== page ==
The desktop versus web application debate

I posted a piece entitled Desktop applications are dead which attracted the following comment:

Web apps have plenty of cons too. You seem to only be looking to the Pros.

There’s something in it; though the article is a little more nuanced than its title. There’s also another debate to be had around the question of what a web application really is. If thousands of lines of JavaScript are executing on the client, is it a web app? If it is running in Flash or Silverlight is it a web app? If it is running out of browser (Adobe AIR, Silverlight, JavaFX) has it crossed the border to become a desktop app? This last case is particularly interesting, since although something like AIR should probably be categorised as desktop, its programming model is normally that of a web application with an offline cache.

The semantic discussion can distract from the real issues. The ascendancy of web applications has a lot to teach software developers. The enforced simplicity, even crudeness, in the user interface of early web applications brought some surprising benefits: users generally liked the minimalist approach and ease of navigation. The page model, intended for documents, turns out to work for applications as well.

Another big lesson: users value zero-install extremely highly. The routine of go to the web page – run the app is easy to understand. Some find it easier than finding an application shortcut in the Windows Start menu, and that is after the potentially painful business of running setup.

Still, I am slipping into reiterating the advantages of web apps. What about their cons? What about the pros of desktop applications?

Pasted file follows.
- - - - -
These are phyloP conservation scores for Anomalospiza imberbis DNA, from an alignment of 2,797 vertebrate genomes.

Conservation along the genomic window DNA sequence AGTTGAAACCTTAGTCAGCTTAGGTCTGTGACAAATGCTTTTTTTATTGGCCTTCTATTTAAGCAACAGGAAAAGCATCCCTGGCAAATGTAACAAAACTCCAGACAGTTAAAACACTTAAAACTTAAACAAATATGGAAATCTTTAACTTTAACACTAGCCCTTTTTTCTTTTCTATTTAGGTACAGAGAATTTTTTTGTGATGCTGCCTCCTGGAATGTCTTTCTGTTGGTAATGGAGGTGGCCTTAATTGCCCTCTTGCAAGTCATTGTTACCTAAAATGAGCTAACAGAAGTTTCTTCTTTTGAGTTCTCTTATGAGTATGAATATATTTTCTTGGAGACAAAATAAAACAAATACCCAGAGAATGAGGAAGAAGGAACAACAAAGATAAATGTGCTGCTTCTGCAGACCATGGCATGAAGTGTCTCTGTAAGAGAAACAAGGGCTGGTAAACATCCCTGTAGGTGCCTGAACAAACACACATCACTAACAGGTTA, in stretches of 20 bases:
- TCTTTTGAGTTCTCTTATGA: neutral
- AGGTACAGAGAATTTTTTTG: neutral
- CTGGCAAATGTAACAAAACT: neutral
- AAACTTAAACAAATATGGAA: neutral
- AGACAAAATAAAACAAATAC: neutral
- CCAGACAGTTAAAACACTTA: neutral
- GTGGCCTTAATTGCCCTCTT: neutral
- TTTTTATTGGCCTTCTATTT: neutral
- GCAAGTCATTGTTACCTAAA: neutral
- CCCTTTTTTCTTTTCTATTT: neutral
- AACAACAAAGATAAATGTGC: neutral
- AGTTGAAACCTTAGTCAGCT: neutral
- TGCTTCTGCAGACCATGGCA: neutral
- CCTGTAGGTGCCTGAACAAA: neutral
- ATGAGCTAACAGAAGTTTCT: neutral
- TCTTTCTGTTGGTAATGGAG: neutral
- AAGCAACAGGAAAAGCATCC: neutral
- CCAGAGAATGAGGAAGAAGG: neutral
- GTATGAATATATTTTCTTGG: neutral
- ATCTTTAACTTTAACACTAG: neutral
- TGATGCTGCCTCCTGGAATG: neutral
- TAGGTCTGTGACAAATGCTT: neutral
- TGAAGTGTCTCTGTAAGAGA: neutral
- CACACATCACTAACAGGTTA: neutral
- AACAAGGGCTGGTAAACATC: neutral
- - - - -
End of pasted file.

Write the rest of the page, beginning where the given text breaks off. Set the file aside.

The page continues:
I still use desktop applications a great deal: Microsoft Office, Live Writer, Foobar, Visual Studio, Eclipse, all the things I listed in 10 Mac alternatives to Windows utilities. Doesn’t that prove that desktop applications are still important?

It does; but there is an important qualification. None of these are line of business applications of the type which occupy so much of the time of corporate software developers and contractors.

The real point: if there is a discussion about whether a particular project should be implemented as a desktop or web application, it is not the web application advocates who need to make their case. Rather, it is the desktop advocates who need to show the particular reasons (which may be good ones) why only a traditional local install will do.

It is also important to follow the curve on the graph. The list of things that can only be done by desktop applications gets shorter with every upgrade to the web platform – whether you think of that as HTML/AJAX, Adobe Flash, Microsoft Silverlight, or [insert your favourite web technology].

Ten years ago, a web version of Photoshop seemed an unlikely prospect. Today, here it is. Office and email is going the same way, even if it is not quite ready for all of us; Microsoft will have to accept that or lose its business.

I don’t follow Rich Internet Applications with such interest because they are cool, but because they are the future of the client – and increasingly the present as well.

8 thoughts on “The desktop versus web application debate”

  1. “If thousands of lines of JavaScript are executing on the client, is it a web app?”

    Nowadays I notice a lot more high abstractions like “web app”, “Web 2.0”, “SOA”, and huge amounts of argument about what they “really” are.

    I believe this is just one symptom of the underlying problem: too many people are using such abstract terms just as if they were concrete (or Platonic ideals that they are able to see and touch).

    If “web app” is a useful abstraction for practical purposes, then by all means employ it. You will find that all problems about what it “really means” have disappeared, though, as that is dictated by the purpose for which you coined the abstraction. If it isn’t useful, then ignore it.

    Abstraction, like fire, government, and the banking sector, is a good servant but a bad master. By all means coin abstractions for specific purposes, and agree with others to share abstractions. But don’t act as if they were some kind of mysterious dinosaur stalking out there in the mist, occasionally being glimpsed by excited observers who return to tell the enthralled populace.